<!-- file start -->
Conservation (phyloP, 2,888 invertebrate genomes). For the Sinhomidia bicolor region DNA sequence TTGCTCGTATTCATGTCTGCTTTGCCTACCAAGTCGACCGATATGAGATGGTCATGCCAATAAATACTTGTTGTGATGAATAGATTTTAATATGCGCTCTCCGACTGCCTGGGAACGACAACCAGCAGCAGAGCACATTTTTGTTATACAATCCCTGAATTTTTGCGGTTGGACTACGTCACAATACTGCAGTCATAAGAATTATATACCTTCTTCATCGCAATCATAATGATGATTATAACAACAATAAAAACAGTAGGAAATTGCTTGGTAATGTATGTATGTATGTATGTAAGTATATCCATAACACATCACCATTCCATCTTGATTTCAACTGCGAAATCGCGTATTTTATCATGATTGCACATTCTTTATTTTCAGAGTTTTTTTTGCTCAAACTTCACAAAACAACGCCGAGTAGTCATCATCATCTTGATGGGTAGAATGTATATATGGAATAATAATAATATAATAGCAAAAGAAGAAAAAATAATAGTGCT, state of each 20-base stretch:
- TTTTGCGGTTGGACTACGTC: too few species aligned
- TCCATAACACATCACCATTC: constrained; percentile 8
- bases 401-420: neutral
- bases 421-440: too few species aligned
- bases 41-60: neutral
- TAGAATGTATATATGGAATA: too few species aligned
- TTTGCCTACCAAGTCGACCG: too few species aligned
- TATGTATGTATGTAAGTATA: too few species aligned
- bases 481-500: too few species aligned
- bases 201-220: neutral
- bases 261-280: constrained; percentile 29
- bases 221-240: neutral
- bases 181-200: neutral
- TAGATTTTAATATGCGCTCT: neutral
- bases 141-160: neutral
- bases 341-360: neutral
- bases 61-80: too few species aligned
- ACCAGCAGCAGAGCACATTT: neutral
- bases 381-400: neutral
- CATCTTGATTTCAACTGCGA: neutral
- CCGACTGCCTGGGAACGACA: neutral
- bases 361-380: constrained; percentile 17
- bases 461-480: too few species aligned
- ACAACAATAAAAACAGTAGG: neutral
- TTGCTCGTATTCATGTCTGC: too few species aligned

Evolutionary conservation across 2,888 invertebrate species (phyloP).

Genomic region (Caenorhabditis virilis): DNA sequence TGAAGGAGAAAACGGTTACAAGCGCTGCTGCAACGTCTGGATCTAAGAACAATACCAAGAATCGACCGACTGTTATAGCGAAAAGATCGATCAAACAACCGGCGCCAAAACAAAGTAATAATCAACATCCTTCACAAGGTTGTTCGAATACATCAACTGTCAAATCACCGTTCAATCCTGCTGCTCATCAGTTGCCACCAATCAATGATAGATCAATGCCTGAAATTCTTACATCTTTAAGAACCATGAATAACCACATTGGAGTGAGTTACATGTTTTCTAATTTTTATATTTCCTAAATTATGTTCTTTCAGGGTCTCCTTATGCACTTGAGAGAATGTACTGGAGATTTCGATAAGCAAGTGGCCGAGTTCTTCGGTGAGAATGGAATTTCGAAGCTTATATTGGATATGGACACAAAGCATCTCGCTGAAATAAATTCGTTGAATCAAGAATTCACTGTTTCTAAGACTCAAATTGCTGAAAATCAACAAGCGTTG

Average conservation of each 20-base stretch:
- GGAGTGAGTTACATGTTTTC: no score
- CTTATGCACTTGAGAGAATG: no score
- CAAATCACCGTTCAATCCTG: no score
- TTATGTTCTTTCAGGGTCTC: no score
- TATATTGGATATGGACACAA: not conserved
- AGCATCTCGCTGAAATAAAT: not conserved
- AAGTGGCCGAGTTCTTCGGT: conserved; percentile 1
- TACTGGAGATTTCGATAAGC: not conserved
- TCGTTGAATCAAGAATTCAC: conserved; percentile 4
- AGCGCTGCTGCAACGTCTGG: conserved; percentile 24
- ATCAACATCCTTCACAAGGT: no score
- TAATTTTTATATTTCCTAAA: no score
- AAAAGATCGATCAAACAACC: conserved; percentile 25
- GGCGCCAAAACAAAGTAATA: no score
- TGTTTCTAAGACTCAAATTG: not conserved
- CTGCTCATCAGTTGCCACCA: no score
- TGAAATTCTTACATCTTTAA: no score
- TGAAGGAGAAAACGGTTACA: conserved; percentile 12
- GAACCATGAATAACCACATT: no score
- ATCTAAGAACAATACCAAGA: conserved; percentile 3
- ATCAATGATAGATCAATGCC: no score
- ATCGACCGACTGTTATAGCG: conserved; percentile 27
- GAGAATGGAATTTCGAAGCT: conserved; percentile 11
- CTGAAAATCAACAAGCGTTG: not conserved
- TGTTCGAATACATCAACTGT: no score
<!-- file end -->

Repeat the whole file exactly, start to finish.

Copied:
Conservation (phyloP, 2,888 invertebrate genomes). For the Sinhomidia bicolor region DNA sequence TTGCTCGTATTCATGTCTGCTTTGCCTACCAAGTCGACCGATATGAGATGGTCATGCCAATAAATACTTGTTGTGATGAATAGATTTTAATATGCGCTCTCCGACTGCCTGGGAACGACAACCAGCAGCAGAGCACATTTTTGTTATACAATCCCTGAATTTTTGCGGTTGGACTACGTCACAATACTGCAGTCATAAGAATTATATACCTTCTTCATCGCAATCATAATGATGATTATAACAACAATAAAAACAGTAGGAAATTGCTTGGTAATGTATGTATGTATGTATGTAAGTATATCCATAACACATCACCATTCCATCTTGATTTCAACTGCGAAATCGCGTATTTTATCATGATTGCACATTCTTTATTTTCAGAGTTTTTTTTGCTCAAACTTCACAAAACAACGCCGAGTAGTCATCATCATCTTGATGGGTAGAATGTATATATGGAATAATAATAATATAATAGCAAAAGAAGAAAAAATAATAGTGCT, state of each 20-base stretch:
- TTTTGCGGTTGGACTACGTC: too few species aligned
- TCCATAACACATCACCATTC: constrained; percentile 8
- bases 401-420: neutral
- bases 421-440: too few species aligned
- bases 41-60: neutral
- TAGAATGTATATATGGAATA: too few species aligned
- TTTGCCTACCAAGTCGACCG: too few species aligned
- TATGTATGTATGTAAGTATA: too few species aligned
- bases 481-500: too few species aligned
- bases 201-220: neutral
- bases 261-280: constrained; percentile 29
- bases 221-240: neutral
- bases 181-200: neutral
- TAGATTTTAATATGCGCTCT: neutral
- bases 141-160: neutral
- bases 341-360: neutral
- bases 61-80: too few species aligned
- ACCAGCAGCAGAGCACATTT: neutral
- bases 381-400: neutral
- CATCTTGATTTCAACTGCGA: neutral
- CCGACTGCCTGGGAACGACA: neutral
- bases 361-380: constrained; percentile 17
- bases 461-480: too few species aligned
- ACAACAATAAAAACAGTAGG: neutral
- TTGCTCGTATTCATGTCTGC: too few species aligned

Evolutionary conservation across 2,888 invertebrate species (phyloP).

Genomic region (Caenorhabditis virilis): DNA sequence TGAAGGAGAAAACGGTTACAAGCGCTGCTGCAACGTCTGGATCTAAGAACAATACCAAGAATCGACCGACTGTTATAGCGAAAAGATCGATCAAACAACCGGCGCCAAAACAAAGTAATAATCAACATCCTTCACAAGGTTGTTCGAATACATCAACTGTCAAATCACCGTTCAATCCTGCTGCTCATCAGTTGCCACCAATCAATGATAGATCAATGCCTGAAATTCTTACATCTTTAAGAACCATGAATAACCACATTGGAGTGAGTTACATGTTTTCTAATTTTTATATTTCCTAAATTATGTTCTTTCAGGGTCTCCTTATGCACTTGAGAGAATGTACTGGAGATTTCGATAAGCAAGTGGCCGAGTTCTTCGGTGAGAATGGAATTTCGAAGCTTATATTGGATATGGACACAAAGCATCTCGCTGAAATAAATTCGTTGAATCAAGAATTCACTGTTTCTAAGACTCAAATTGCTGAAAATCAACAAGCGTTG

Average conservation of each 20-base stretch:
- GGAGTGAGTTACATGTTTTC: no score
- CTTATGCACTTGAGAGAATG: no score
- CAAATCACCGTTCAATCCTG: no score
- TTATGTTCTTTCAGGGTCTC: no score
- TATATTGGATATGGACACAA: not conserved
- AGCATCTCGCTGAAATAAAT: not conserved
- AAGTGGCCGAGTTCTTCGGT: conserved; percentile 1
- TACTGGAGATTTCGATAAGC: not conserved
- TCGTTGAATCAAGAATTCAC: conserved; percentile 4
- AGCGCTGCTGCAACGTCTGG: conserved; percentile 24
- ATCAACATCCTTCACAAGGT: no score
- TAATTTTTATATTTCCTAAA: no score
- AAAAGATCGATCAAACAACC: conserved; percentile 25
- GGCGCCAAAACAAAGTAATA: no score
- TGTTTCTAAGACTCAAATTG: not conserved
- CTGCTCATCAGTTGCCACCA: no score
- TGAAATTCTTACATCTTTAA: no score
- TGAAGGAGAAAACGGTTACA: conserved; percentile 12
- GAACCATGAATAACCACATT: no score
- ATCTAAGAACAATACCAAGA: conserved; percentile 3
- ATCAATGATAGATCAATGCC: no score
- ATCGACCGACTGTTATAGCG: conserved; percentile 27
- GAGAATGGAATTTCGAAGCT: conserved; percentile 11
- CTGAAAATCAACAAGCGTTG: not conserved
- TGTTCGAATACATCAACTGT: no score